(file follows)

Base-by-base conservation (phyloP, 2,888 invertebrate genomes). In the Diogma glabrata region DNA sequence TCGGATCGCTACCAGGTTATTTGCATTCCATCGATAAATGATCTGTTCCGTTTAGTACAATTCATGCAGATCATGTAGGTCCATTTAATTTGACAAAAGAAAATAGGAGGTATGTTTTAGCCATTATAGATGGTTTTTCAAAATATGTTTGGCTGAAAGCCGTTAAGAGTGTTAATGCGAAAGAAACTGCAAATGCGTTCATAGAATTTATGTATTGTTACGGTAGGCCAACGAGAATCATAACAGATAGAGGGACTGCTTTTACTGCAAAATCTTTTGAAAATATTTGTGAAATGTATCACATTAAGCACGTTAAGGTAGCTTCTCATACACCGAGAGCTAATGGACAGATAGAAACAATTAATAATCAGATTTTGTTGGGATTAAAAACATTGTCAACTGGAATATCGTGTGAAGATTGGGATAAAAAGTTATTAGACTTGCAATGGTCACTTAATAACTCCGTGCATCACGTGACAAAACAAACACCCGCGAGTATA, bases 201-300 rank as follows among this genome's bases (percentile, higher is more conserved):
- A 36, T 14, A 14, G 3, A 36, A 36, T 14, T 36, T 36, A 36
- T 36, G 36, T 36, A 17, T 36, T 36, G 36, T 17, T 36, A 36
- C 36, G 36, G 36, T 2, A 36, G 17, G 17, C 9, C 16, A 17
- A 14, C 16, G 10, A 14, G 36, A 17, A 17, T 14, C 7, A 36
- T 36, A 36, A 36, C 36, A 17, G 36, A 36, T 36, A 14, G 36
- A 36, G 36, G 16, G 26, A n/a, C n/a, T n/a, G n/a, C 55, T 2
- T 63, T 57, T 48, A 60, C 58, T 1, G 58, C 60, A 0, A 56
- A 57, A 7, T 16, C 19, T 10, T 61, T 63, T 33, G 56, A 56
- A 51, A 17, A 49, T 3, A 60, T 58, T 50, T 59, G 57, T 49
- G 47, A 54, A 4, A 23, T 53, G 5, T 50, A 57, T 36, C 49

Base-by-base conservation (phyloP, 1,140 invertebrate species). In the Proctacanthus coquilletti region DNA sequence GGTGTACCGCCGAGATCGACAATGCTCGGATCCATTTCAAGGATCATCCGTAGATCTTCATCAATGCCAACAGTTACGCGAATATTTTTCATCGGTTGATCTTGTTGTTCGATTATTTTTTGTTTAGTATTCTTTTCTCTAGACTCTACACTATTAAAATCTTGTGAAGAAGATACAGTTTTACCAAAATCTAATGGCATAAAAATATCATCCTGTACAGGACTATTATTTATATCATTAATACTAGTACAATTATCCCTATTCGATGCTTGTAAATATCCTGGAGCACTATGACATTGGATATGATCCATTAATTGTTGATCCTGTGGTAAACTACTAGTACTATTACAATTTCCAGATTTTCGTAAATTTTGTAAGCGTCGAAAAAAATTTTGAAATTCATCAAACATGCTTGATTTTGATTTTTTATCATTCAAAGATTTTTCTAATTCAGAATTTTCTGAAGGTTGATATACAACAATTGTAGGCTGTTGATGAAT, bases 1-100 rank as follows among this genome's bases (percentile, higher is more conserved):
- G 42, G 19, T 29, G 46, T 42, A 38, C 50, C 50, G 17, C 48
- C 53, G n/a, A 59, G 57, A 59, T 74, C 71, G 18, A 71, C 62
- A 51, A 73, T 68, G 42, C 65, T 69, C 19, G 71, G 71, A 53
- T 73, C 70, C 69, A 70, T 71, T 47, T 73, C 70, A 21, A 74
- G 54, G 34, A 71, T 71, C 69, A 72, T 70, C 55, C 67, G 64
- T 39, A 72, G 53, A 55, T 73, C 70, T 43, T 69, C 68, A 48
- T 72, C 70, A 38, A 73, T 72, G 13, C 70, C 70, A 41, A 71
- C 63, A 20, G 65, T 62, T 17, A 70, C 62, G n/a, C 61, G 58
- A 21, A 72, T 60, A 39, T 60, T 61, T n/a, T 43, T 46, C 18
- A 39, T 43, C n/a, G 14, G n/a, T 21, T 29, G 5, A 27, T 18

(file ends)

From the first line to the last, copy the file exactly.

Base-by-base conservation (phyloP, 2,888 invertebrate genomes). In the Diogma glabrata region DNA sequence TCGGATCGCTACCAGGTTATTTGCATTCCATCGATAAATGATCTGTTCCGTTTAGTACAATTCATGCAGATCATGTAGGTCCATTTAATTTGACAAAAGAAAATAGGAGGTATGTTTTAGCCATTATAGATGGTTTTTCAAAATATGTTTGGCTGAAAGCCGTTAAGAGTGTTAATGCGAAAGAAACTGCAAATGCGTTCATAGAATTTATGTATTGTTACGGTAGGCCAACGAGAATCATAACAGATAGAGGGACTGCTTTTACTGCAAAATCTTTTGAAAATATTTGTGAAATGTATCACATTAAGCACGTTAAGGTAGCTTCTCATACACCGAGAGCTAATGGACAGATAGAAACAATTAATAATCAGATTTTGTTGGGATTAAAAACATTGTCAACTGGAATATCGTGTGAAGATTGGGATAAAAAGTTATTAGACTTGCAATGGTCACTTAATAACTCCGTGCATCACGTGACAAAACAAACACCCGCGAGTATA, bases 201-300 rank as follows among this genome's bases (percentile, higher is more conserved):
- A 36, T 14, A 14, G 3, A 36, A 36, T 14, T 36, T 36, A 36
- T 36, G 36, T 36, A 17, T 36, T 36, G 36, T 17, T 36, A 36
- C 36, G 36, G 36, T 2, A 36, G 17, G 17, C 9, C 16, A 17
- A 14, C 16, G 10, A 14, G 36, A 17, A 17, T 14, C 7, A 36
- T 36, A 36, A 36, C 36, A 17, G 36, A 36, T 36, A 14, G 36
- A 36, G 36, G 16, G 26, A n/a, C n/a, T n/a, G n/a, C 55, T 2
- T 63, T 57, T 48, A 60, C 58, T 1, G 58, C 60, A 0, A 56
- A 57, A 7, T 16, C 19, T 10, T 61, T 63, T 33, G 56, A 56
- A 51, A 17, A 49, T 3, A 60, T 58, T 50, T 59, G 57, T 49
- G 47, A 54, A 4, A 23, T 53, G 5, T 50, A 57, T 36, C 49

Base-by-base conservation (phyloP, 1,140 invertebrate species). In the Proctacanthus coquilletti region DNA sequence GGTGTACCGCCGAGATCGACAATGCTCGGATCCATTTCAAGGATCATCCGTAGATCTTCATCAATGCCAACAGTTACGCGAATATTTTTCATCGGTTGATCTTGTTGTTCGATTATTTTTTGTTTAGTATTCTTTTCTCTAGACTCTACACTATTAAAATCTTGTGAAGAAGATACAGTTTTACCAAAATCTAATGGCATAAAAATATCATCCTGTACAGGACTATTATTTATATCATTAATACTAGTACAATTATCCCTATTCGATGCTTGTAAATATCCTGGAGCACTATGACATTGGATATGATCCATTAATTGTTGATCCTGTGGTAAACTACTAGTACTATTACAATTTCCAGATTTTCGTAAATTTTGTAAGCGTCGAAAAAAATTTTGAAATTCATCAAACATGCTTGATTTTGATTTTTTATCATTCAAAGATTTTTCTAATTCAGAATTTTCTGAAGGTTGATATACAACAATTGTAGGCTGTTGATGAAT, bases 1-100 rank as follows among this genome's bases (percentile, higher is more conserved):
- G 42, G 19, T 29, G 46, T 42, A 38, C 50, C 50, G 17, C 48
- C 53, G n/a, A 59, G 57, A 59, T 74, C 71, G 18, A 71, C 62
- A 51, A 73, T 68, G 42, C 65, T 69, C 19, G 71, G 71, A 53
- T 73, C 70, C 69, A 70, T 71, T 47, T 73, C 70, A 21, A 74
- G 54, G 34, A 71, T 71, C 69, A 72, T 70, C 55, C 67, G 64
- T 39, A 72, G 53, A 55, T 73, C 70, T 43, T 69, C 68, A 48
- T 72, C 70, A 38, A 73, T 72, G 13, C 70, C 70, A 41, A 71
- C 63, A 20, G 65, T 62, T 17, A 70, C 62, G n/a, C 61, G 58
- A 21, A 72, T 60, A 39, T 60, T 61, T n/a, T 43, T 46, C 18
- A 39, T 43, C n/a, G 14, G n/a, T 21, T 29, G 5, A 27, T 18